Sri Lanka's Catholic church called Monday for the former president and his officials to be prosecuted for failing to prevent the suicide bombings two years ago that killed 279 people.
An investigation ordered by ex-leader Maithripala Sirisena soon after the April 21 bombings found that he and his intelligence officials had precise information from India about the impending attack 17 days earlier, but failed to prevent it.
The report, parts of which were released last month, held Sirisena -- now a member of successor Gotabaya Rajapaksa's party -- criminally liable.
"It is absolutely necessary to prosecute without any hesitation and further delays all those political leaders and officials... seconded for prosecution in the report," Archbishop Malcolm Cardinal Ranjith said in a statement, without directly naming Sirisena.
He said such individuals must be held accountable "for shirking their duty so callously and doing absolutely nothing to prevent the massacre".
The statement -- signed by 12 other Sri Lankan church leaders -- warned they would organise a national demonstration next month if those named in the report were not prosecuted.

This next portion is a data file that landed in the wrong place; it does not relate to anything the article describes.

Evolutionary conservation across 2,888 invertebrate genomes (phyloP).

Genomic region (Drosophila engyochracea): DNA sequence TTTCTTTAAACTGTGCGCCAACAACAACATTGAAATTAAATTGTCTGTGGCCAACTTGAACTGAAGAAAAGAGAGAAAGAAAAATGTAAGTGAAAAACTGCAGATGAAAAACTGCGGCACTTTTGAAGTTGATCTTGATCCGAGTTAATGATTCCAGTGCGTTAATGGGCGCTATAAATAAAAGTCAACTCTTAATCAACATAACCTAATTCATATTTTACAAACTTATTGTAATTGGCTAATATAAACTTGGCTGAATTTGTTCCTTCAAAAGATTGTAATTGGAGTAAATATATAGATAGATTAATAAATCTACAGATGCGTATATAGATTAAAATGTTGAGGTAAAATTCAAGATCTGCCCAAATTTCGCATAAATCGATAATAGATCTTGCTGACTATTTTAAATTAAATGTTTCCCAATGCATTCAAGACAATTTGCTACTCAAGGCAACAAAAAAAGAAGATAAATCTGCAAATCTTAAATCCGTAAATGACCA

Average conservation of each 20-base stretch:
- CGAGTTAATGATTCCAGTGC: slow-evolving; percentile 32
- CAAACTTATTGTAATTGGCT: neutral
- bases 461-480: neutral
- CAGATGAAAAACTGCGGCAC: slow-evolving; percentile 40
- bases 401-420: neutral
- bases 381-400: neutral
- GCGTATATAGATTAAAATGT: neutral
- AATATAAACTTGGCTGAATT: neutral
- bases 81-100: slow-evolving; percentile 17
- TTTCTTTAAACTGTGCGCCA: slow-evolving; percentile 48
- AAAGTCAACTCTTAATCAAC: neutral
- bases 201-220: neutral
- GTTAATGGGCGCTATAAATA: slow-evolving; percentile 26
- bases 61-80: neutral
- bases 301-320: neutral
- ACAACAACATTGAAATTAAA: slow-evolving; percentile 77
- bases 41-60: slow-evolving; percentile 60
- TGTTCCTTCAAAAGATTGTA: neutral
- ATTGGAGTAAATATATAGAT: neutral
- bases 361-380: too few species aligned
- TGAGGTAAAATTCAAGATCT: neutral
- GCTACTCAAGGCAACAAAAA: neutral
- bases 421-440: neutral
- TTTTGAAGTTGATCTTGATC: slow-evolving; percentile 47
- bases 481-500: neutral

In March, the church had asked the faithful to wear black and attend Sunday Mass as a sign of protest against the delay in ensuring justice for the victims.
The church also called for an ongoing investigation to cover military and intelligence officers said to have had contacts with the local jihadist who led the coordinated suicide bombings.
The inquiry heard testimony from officials who claimed that jihadist Zahran Hashim had dealings with security forces during the country's Tamil separatist war that ended in May 2009.
Church leaders urged a further investigation.
Sri Lanka has arrested over 200 people in connection with the attacks, but is yet to prosecute a single individual.
However, the US Justice Department in January charged three Sri Lankans with supporting terrorism for their alleged participation in the attacks, which were claimed by the Islamic State group.
All three are in custody in Sri Lanka but have not been charged locally. The Justice Department said it would support their prosecution in the country.
At least 45 foreigners, including five Americans, were among those killed.